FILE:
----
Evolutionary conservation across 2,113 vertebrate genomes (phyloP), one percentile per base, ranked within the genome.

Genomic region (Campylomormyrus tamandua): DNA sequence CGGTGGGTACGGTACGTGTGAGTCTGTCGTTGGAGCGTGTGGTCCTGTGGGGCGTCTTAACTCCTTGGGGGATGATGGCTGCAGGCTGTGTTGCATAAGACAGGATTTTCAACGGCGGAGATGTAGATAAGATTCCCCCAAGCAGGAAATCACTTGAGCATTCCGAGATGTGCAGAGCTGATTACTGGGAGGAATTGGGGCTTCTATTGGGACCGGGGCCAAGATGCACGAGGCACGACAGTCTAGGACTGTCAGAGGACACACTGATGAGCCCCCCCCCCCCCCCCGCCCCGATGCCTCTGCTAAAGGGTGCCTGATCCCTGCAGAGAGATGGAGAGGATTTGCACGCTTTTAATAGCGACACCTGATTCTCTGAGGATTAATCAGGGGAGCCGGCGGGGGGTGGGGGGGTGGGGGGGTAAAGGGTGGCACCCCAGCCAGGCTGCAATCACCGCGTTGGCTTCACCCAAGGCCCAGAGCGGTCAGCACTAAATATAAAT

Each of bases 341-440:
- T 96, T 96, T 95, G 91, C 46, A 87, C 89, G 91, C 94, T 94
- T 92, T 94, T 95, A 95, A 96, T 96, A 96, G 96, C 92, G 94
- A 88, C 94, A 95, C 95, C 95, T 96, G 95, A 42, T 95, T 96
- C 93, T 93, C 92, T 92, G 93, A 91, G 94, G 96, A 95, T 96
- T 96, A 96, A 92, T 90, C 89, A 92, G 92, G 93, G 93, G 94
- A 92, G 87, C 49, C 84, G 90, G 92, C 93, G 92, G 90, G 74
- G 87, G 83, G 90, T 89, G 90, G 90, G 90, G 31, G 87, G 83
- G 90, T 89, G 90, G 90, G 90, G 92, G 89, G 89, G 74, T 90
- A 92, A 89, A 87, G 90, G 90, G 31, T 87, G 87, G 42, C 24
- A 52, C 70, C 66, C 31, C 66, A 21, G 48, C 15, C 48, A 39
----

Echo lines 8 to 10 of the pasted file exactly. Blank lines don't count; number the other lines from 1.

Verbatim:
- T 96, A 96, A 92, T 90, C 89, A 92, G 92, G 93, G 93, G 94
- A 92, G 87, C 49, C 84, G 90, G 92, C 93, G 92, G 90, G 74
- G 87, G 83, G 90, T 89, G 90, G 90, G 90, G 31, G 87, G 83